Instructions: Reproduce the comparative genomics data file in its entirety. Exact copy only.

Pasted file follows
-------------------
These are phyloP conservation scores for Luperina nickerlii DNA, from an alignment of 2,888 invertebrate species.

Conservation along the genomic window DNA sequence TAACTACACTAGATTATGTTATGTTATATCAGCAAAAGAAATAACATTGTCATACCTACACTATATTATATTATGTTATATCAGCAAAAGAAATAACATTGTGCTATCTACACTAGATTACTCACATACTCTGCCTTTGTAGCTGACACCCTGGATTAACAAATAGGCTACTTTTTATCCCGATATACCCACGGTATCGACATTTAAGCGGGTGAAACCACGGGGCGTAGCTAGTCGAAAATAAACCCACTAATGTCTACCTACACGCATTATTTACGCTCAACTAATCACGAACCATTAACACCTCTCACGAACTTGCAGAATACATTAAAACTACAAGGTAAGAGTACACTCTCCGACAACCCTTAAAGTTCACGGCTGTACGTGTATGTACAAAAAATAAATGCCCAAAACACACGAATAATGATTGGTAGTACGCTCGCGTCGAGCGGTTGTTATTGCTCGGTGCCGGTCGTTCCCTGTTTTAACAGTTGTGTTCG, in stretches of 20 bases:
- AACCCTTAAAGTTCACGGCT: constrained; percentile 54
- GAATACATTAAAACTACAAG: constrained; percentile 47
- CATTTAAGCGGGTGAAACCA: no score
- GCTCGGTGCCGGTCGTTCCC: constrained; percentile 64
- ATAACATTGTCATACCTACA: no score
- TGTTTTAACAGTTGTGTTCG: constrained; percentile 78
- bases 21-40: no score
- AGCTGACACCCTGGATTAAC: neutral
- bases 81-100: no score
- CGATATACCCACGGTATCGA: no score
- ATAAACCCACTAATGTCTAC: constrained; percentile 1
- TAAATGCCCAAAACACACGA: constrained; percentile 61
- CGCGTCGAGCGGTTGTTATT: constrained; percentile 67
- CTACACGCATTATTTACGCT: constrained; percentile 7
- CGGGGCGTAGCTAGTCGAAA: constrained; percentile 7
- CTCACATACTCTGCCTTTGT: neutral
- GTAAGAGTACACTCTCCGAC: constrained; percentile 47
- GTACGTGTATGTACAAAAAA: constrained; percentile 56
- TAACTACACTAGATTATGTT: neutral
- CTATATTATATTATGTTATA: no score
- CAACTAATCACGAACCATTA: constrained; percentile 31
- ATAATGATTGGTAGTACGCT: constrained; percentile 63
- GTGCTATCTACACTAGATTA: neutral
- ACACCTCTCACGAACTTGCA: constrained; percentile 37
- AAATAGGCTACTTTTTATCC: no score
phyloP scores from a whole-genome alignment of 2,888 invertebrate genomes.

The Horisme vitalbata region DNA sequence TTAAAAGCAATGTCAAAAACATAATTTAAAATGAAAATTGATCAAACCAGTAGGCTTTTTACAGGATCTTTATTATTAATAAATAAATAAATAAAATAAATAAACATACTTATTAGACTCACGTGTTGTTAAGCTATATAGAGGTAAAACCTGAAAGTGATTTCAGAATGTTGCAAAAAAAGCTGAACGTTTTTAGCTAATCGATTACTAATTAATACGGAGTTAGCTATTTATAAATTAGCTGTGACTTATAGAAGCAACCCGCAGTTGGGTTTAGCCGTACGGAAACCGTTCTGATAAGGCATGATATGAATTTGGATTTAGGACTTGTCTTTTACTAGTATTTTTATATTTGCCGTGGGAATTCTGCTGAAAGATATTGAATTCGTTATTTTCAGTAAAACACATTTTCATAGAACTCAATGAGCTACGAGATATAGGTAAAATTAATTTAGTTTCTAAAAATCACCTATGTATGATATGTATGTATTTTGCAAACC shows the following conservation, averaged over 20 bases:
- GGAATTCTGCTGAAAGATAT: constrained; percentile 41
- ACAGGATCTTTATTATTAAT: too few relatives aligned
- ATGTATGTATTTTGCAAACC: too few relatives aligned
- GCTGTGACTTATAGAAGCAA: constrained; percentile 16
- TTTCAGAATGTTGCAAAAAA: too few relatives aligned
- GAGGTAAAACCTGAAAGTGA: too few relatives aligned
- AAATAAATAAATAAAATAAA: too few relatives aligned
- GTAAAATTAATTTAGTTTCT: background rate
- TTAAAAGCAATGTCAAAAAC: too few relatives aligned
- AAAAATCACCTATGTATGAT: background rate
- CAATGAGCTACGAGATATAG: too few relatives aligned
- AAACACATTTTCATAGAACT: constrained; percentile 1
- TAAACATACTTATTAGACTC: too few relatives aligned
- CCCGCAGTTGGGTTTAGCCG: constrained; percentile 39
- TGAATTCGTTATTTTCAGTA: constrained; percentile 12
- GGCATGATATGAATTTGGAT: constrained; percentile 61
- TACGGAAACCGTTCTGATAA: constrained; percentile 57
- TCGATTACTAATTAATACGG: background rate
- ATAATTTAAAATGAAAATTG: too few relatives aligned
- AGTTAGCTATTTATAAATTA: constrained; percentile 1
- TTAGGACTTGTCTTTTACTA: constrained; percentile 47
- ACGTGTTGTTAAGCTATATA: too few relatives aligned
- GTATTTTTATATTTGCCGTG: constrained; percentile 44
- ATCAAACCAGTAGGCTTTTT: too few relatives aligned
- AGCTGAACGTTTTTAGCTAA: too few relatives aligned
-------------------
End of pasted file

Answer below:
These are phyloP conservation scores for Luperina nickerlii DNA, from an alignment of 2,888 invertebrate species.

Conservation along the genomic window DNA sequence TAACTACACTAGATTATGTTATGTTATATCAGCAAAAGAAATAACATTGTCATACCTACACTATATTATATTATGTTATATCAGCAAAAGAAATAACATTGTGCTATCTACACTAGATTACTCACATACTCTGCCTTTGTAGCTGACACCCTGGATTAACAAATAGGCTACTTTTTATCCCGATATACCCACGGTATCGACATTTAAGCGGGTGAAACCACGGGGCGTAGCTAGTCGAAAATAAACCCACTAATGTCTACCTACACGCATTATTTACGCTCAACTAATCACGAACCATTAACACCTCTCACGAACTTGCAGAATACATTAAAACTACAAGGTAAGAGTACACTCTCCGACAACCCTTAAAGTTCACGGCTGTACGTGTATGTACAAAAAATAAATGCCCAAAACACACGAATAATGATTGGTAGTACGCTCGCGTCGAGCGGTTGTTATTGCTCGGTGCCGGTCGTTCCCTGTTTTAACAGTTGTGTTCG, in stretches of 20 bases:
- AACCCTTAAAGTTCACGGCT: constrained; percentile 54
- GAATACATTAAAACTACAAG: constrained; percentile 47
- CATTTAAGCGGGTGAAACCA: no score
- GCTCGGTGCCGGTCGTTCCC: constrained; percentile 64
- ATAACATTGTCATACCTACA: no score
- TGTTTTAACAGTTGTGTTCG: constrained; percentile 78
- bases 21-40: no score
- AGCTGACACCCTGGATTAAC: neutral
- bases 81-100: no score
- CGATATACCCACGGTATCGA: no score
- ATAAACCCACTAATGTCTAC: constrained; percentile 1
- TAAATGCCCAAAACACACGA: constrained; percentile 61
- CGCGTCGAGCGGTTGTTATT: constrained; percentile 67
- CTACACGCATTATTTACGCT: constrained; percentile 7
- CGGGGCGTAGCTAGTCGAAA: constrained; percentile 7
- CTCACATACTCTGCCTTTGT: neutral
- GTAAGAGTACACTCTCCGAC: constrained; percentile 47
- GTACGTGTATGTACAAAAAA: constrained; percentile 56
- TAACTACACTAGATTATGTT: neutral
- CTATATTATATTATGTTATA: no score
- CAACTAATCACGAACCATTA: constrained; percentile 31
- ATAATGATTGGTAGTACGCT: constrained; percentile 63
- GTGCTATCTACACTAGATTA: neutral
- ACACCTCTCACGAACTTGCA: constrained; percentile 37
- AAATAGGCTACTTTTTATCC: no score
phyloP scores from a whole-genome alignment of 2,888 invertebrate genomes.

The Horisme vitalbata region DNA sequence TTAAAAGCAATGTCAAAAACATAATTTAAAATGAAAATTGATCAAACCAGTAGGCTTTTTACAGGATCTTTATTATTAATAAATAAATAAATAAAATAAATAAACATACTTATTAGACTCACGTGTTGTTAAGCTATATAGAGGTAAAACCTGAAAGTGATTTCAGAATGTTGCAAAAAAAGCTGAACGTTTTTAGCTAATCGATTACTAATTAATACGGAGTTAGCTATTTATAAATTAGCTGTGACTTATAGAAGCAACCCGCAGTTGGGTTTAGCCGTACGGAAACCGTTCTGATAAGGCATGATATGAATTTGGATTTAGGACTTGTCTTTTACTAGTATTTTTATATTTGCCGTGGGAATTCTGCTGAAAGATATTGAATTCGTTATTTTCAGTAAAACACATTTTCATAGAACTCAATGAGCTACGAGATATAGGTAAAATTAATTTAGTTTCTAAAAATCACCTATGTATGATATGTATGTATTTTGCAAACC shows the following conservation, averaged over 20 bases:
- GGAATTCTGCTGAAAGATAT: constrained; percentile 41
- ACAGGATCTTTATTATTAAT: too few relatives aligned
- ATGTATGTATTTTGCAAACC: too few relatives aligned
- GCTGTGACTTATAGAAGCAA: constrained; percentile 16
- TTTCAGAATGTTGCAAAAAA: too few relatives aligned
- GAGGTAAAACCTGAAAGTGA: too few relatives aligned
- AAATAAATAAATAAAATAAA: too few relatives aligned
- GTAAAATTAATTTAGTTTCT: background rate
- TTAAAAGCAATGTCAAAAAC: too few relatives aligned
- AAAAATCACCTATGTATGAT: background rate
- CAATGAGCTACGAGATATAG: too few relatives aligned
- AAACACATTTTCATAGAACT: constrained; percentile 1
- TAAACATACTTATTAGACTC: too few relatives aligned
- CCCGCAGTTGGGTTTAGCCG: constrained; percentile 39
- TGAATTCGTTATTTTCAGTA: constrained; percentile 12
- GGCATGATATGAATTTGGAT: constrained; percentile 61
- TACGGAAACCGTTCTGATAA: constrained; percentile 57
- TCGATTACTAATTAATACGG: background rate
- ATAATTTAAAATGAAAATTG: too few relatives aligned
- AGTTAGCTATTTATAAATTA: constrained; percentile 1
- TTAGGACTTGTCTTTTACTA: constrained; percentile 47
- ACGTGTTGTTAAGCTATATA: too few relatives aligned
- GTATTTTTATATTTGCCGTG: constrained; percentile 44
- ATCAAACCAGTAGGCTTTTT: too few relatives aligned
- AGCTGAACGTTTTTAGCTAA: too few relatives aligned